trot

To trot is move faster than walking, but not quite at a full-out run. You might trot down the street when you hear the ice cream truck coming.

People can trot — as they do when they jog or do a slow run — and so can four-legged animals, especially horses. When you see a horse trot, you'll notice that its diagonally opposite legs move together, touching the ground at the same time. Trot is a Middle English word that comes from Old French, troter, "to trot or to go," which in turn has a Germanic root related to the word tread.

Definitions of trot
  1. verb
    ride at a trot
    see moresee less
    type of:
    ride horseback
    ride on horseback
  2. verb
    run at a moderately swift pace
    synonyms: clip, jog
    see moresee less
    type of:
    run
    move fast by using one's feet, with one foot off the ground at any given time
  3. verb
    cause to trot
    “She trotted the horse home”
    see moresee less
    type of:
    walk
    accompany or escort
  4. noun
    a gait faster than a walk; diagonally opposite legs strike the ground together
    see moresee less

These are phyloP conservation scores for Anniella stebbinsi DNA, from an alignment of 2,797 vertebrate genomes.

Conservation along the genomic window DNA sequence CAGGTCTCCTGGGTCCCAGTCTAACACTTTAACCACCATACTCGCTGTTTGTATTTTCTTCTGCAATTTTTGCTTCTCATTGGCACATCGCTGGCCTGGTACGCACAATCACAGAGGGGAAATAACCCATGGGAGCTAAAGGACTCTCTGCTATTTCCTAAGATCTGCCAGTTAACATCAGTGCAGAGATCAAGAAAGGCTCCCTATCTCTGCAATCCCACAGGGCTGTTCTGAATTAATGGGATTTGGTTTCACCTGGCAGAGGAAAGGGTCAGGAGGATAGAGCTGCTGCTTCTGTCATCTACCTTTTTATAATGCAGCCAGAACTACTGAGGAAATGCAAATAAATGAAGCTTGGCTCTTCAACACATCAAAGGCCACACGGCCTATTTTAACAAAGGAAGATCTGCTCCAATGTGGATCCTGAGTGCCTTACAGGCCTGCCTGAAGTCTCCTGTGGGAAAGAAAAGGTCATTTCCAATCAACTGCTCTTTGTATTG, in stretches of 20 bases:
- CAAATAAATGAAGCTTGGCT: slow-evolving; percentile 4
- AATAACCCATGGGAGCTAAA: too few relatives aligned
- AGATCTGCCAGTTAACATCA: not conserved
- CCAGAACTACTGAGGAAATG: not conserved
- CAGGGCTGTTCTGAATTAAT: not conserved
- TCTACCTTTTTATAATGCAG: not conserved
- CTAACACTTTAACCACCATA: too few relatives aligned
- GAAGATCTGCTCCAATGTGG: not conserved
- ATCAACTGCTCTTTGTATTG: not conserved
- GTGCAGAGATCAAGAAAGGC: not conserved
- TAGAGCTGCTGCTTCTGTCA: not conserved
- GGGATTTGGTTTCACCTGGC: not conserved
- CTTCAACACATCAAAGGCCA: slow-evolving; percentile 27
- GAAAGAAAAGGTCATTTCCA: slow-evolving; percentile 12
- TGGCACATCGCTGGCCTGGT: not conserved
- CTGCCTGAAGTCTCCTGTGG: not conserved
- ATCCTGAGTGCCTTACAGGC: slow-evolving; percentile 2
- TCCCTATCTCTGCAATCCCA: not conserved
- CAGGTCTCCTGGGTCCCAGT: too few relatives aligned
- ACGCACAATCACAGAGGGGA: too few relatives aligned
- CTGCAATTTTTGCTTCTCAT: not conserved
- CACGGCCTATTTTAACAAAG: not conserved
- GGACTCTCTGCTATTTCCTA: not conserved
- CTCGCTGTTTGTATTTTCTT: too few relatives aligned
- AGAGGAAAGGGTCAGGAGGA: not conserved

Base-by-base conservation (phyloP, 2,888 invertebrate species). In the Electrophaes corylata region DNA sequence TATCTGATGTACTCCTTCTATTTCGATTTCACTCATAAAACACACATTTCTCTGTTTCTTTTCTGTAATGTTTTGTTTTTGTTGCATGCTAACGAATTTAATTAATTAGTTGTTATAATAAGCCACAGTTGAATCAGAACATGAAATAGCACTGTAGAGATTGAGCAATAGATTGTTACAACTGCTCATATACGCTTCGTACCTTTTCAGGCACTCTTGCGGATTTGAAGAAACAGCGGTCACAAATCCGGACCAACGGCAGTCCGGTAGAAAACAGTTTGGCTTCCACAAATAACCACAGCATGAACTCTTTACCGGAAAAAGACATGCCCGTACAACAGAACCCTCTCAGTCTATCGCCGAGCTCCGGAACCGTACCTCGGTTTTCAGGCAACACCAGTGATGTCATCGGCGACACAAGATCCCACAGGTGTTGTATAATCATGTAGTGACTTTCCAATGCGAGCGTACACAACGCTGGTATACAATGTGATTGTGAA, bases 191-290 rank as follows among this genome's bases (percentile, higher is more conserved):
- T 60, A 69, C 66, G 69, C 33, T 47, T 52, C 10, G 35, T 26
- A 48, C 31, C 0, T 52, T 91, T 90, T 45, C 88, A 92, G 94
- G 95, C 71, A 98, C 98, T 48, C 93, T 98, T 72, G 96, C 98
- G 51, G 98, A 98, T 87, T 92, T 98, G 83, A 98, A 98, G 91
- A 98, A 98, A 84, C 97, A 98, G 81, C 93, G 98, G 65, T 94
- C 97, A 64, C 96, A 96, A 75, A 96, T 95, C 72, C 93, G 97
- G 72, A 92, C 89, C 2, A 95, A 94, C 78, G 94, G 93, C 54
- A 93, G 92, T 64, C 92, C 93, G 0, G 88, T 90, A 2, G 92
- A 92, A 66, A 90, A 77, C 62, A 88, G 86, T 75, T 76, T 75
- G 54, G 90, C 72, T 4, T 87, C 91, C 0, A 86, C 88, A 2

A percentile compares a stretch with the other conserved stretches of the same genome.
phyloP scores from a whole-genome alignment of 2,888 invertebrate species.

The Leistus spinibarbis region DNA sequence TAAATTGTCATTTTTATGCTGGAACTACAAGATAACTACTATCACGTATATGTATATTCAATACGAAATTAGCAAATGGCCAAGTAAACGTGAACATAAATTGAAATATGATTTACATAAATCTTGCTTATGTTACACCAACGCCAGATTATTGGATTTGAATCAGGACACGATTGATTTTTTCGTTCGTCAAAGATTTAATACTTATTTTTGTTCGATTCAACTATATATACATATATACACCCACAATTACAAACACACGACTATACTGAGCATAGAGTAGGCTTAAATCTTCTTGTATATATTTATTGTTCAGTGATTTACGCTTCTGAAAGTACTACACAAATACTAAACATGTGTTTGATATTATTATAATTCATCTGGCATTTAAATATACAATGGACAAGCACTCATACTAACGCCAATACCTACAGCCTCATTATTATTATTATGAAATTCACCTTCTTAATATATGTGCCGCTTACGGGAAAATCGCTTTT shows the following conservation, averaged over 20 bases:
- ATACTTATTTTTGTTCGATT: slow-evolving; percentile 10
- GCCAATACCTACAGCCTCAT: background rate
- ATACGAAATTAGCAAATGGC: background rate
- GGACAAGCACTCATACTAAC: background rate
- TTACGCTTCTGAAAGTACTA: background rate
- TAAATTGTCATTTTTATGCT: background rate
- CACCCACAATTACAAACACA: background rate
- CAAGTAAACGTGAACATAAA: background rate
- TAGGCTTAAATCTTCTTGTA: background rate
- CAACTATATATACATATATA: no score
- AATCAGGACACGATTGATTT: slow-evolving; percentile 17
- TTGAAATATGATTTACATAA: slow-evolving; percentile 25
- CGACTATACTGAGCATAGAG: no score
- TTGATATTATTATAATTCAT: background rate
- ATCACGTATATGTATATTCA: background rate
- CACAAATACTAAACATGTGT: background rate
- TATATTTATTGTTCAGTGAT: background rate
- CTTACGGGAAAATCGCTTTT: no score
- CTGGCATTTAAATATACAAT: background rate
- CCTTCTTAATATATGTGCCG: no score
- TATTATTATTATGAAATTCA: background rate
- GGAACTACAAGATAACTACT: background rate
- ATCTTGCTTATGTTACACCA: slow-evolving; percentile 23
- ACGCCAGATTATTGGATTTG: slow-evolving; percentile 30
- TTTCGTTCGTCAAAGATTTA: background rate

types:
    rising trot
    the rider rises from the saddle every second stride
    sitting trot
    the rider sits still in the saddle
    type of:
    gait
    a horse's manner of moving
  5. noun
    a slow pace of running
    synonyms: jog, lope
    see moresee less
    types:
    dogtrot
    a steady trot like that of a dog
    type of:
    locomotion, travel
    self-propelled movement
  6. noun
    a literal translation used in studying a foreign language (often used illicitly)
    synonyms: crib, pony
    see moresee less
    type of:
    interlingual rendition, rendering, translation, version
    a written communication in a second language having the same meaning as the written communication in a first language
Word Family